The name of government may not seem important to most, unless there's two - meaning one is an impostor.
For some, this is not important. "Why should I worry about that?" or perhaps they have deferred any double-checking to the organisation calling itself government. Is this the fox that guards the hen house scenario? Do most of the population take for granted that government is government and that there's no possibility its been subverted?
Why then are there penalties for treason, for impersonating government officers, government seals etc. Logically the possibility exists that pretend government could occure.
If not, wouldn't it make a mockery of laws written on treason - they wouldn't be needed?
Section 24 the original Crimes Act 1914 on Treason reads:
Any person who within the Commonwealth or within any Territory
a) instigates any foreigner to make an armed invasion of the commonwealth or any part of the Kings dominions, or
b) assists by any means whatever any public enemy,
shall be guilty of an indictable offence and shall be liable to the punishment of death.
Would the establishment of a government that was not the one defined in the original constitution be considered as "assisting a public enemy"?
The Official Name of Government
The Commonwealth of Australia Constitution Act of 1900 (UK) refers to Government as the "Government of the Commonwealth"
Today, all mail comes with the "Australian Government" letter head, no matter what department is concerned... who are they?
So which is it?... Do we go by the Constitution of 1900? ... or do we presume that everything is OK?
Some questions to ask may be:
- What page of the Commonwealth of Australia Constitution Act 1900 (UK) is the "Australian Government" defined - or even mentioned?
- Is the "Australian Government" one and the same as the Government of the Commonwealth as defined within the Constitution of the Commonwealth of Australia 1900 (UK)?
- If they are one and the same, what is the difficulty in referring to the Government of the Commonwealth... even occasionally?
- Is the Australian Government used in the context of the official name of government matching the spirit (or the vibe...?) of the Commonwealth of Australia Constitution Act 1900 (UK)?
The original constitution came with a seal bearing the lion and unicorn. Today's "reprints" come with a kangaroo and an emu. So which is it?
Some will say that King George granted the Kangaroo and Emu as a Coat of Arms in 1908 and then a revised version in 1912 as shown on the website www.itsanhonour.gov.au. This is claimed by some as legitimate justification to seal Acts from Parliament... but is it? (Which Parliament?)
Bear in mind the following:
Acts from Parliament require Royal Assent before becoming 'law':
We are told there is a 'separation of power' whereby the Governor-General (or Governor in each state) acts as the monarch's representative:
Which Seal Would The Monarch Use?
Would the monarch use a Kangaroo and an Emu?
In 1913, Letters Patent constituting the Office of Governor of the State of Victoria and its Dependencies in the Commonwealth of Australia were proclaimed... under the Great Seal of the United Kingdom.
That's one year AFTER King George granted the Coat of Arms (Kangaroo & Emu) to Australia...and five years after the first time.
Twelve years later in 1925, the Office of Governor of the State of Queensland and its Dependencies in the Commonwealth of Australia were proclaimed... AGAIN under the Great Seal of the United Kingdom.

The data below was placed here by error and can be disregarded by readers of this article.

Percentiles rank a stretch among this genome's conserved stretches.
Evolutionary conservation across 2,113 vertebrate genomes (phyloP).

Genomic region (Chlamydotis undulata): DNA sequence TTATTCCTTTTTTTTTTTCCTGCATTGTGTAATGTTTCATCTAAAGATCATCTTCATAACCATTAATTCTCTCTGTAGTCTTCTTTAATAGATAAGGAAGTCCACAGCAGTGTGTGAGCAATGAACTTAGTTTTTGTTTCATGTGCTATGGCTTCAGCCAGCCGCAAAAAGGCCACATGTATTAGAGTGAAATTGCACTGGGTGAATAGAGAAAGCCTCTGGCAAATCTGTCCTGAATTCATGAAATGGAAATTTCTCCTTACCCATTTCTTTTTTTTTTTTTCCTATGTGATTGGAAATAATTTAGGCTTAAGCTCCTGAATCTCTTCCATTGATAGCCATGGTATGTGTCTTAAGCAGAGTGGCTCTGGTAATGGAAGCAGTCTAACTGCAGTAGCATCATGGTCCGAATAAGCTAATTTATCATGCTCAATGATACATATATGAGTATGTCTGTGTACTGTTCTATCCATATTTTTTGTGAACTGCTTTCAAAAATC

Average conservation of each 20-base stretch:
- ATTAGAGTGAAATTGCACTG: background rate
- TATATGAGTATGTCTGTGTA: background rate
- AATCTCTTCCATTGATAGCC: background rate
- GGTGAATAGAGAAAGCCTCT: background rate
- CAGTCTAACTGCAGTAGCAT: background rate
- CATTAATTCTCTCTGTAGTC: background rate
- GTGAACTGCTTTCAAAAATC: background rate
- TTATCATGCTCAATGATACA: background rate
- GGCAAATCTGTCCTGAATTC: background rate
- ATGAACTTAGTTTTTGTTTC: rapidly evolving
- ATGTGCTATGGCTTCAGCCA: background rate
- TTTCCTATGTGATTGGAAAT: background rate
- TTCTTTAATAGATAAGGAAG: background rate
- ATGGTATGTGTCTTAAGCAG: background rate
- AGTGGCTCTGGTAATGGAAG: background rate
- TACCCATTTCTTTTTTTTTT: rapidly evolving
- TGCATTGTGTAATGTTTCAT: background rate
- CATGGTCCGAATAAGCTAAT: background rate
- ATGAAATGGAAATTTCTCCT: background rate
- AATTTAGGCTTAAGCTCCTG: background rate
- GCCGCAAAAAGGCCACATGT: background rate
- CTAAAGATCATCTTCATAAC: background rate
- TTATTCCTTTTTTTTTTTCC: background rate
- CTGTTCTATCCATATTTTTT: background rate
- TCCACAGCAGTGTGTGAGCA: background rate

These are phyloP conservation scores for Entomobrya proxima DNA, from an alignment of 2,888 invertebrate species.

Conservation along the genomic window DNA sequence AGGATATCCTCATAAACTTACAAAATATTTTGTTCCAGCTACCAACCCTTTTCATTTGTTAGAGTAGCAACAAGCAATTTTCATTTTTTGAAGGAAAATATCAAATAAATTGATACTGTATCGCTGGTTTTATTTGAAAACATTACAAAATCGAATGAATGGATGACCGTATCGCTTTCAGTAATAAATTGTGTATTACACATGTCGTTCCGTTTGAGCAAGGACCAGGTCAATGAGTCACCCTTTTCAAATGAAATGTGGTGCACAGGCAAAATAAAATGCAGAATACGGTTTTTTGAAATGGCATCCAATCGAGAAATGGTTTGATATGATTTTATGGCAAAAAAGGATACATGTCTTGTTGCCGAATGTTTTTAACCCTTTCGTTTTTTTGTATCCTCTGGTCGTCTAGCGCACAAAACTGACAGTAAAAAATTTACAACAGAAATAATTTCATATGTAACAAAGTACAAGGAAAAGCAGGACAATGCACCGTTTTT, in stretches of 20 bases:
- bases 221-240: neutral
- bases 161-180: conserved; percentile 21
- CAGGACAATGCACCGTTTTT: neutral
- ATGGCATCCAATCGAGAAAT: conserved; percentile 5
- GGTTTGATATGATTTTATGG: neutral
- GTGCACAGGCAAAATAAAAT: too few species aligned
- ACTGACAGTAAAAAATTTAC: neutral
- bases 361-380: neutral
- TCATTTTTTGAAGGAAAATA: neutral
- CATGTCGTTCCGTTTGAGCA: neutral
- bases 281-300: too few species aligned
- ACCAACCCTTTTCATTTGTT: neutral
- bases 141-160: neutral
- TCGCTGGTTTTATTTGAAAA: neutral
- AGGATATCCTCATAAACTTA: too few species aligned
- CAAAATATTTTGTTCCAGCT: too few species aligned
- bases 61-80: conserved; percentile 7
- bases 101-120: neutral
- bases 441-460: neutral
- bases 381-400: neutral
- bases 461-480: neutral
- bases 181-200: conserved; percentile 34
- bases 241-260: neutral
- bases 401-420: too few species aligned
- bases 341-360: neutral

So there's two examples of the Great Seal of the United Kingdom being used after the grant of the Australian Coat of Arms. This would prompt questioning the use of each seal and how they apply.
It seems too easy to presume the Coat of Arms is officially sanctioned for sealing Acts that the monarch would, even if by his/her representative the Governor-General.
It is interesting to find six separate registered trademarks for "Australia" - each being a variant of the Coat of Arms.
Download this compilation of the different registered versions of the "Australian Coat of Arms" recorded with the United States Patent & Trademark Office.
Some have said that it makes sense to trademark the seal used by countries to ensure no one copies it or uses it maliciously. Two things contradict that point of view:
- The Great Seal of the United Kingdom does not appear to be registered with the US Patent & Trademark Office
- The Crimes Act 1914 provides for penalties for forging an official mark:
Next, the Coat of Arms is seen beside the "Australian Government" - just observe any 'department' to see for yourself. Perhaps these questions can be asked of any office using the trademarked Coat of Arms:
- Is the Australian Coat of Arms an official stamp or mark of the Department?
- Is the Department a department of the Government of the Commonwealth of Australia as defined within the Commonwealth of Australia Constitution Act 1900 (UK)?
Likely the first answer will be yes. If the second question can not be answered, in writing, where an individual takes responsibility for any confirmation of belonging to the Government of the Commonwealth, we have another Frequently Unanswered Question. Further, it might be taken to mean that if the department's seal is the Australian Coat of Arms... yet they can't confirm they are of the Government of the Commonwealth, that the Australian Coat of Arms is a corporate instrument.
See what happened when this question was asked of Australian Customs and Border Protection Services:
Note that even the request was twisted by 'Customs'. The original request asked for:
Evidence that the Australian Customs & Border Protection Service is a department of the de jure Government of the Commonwealth of Australia (not the “Australian Government”)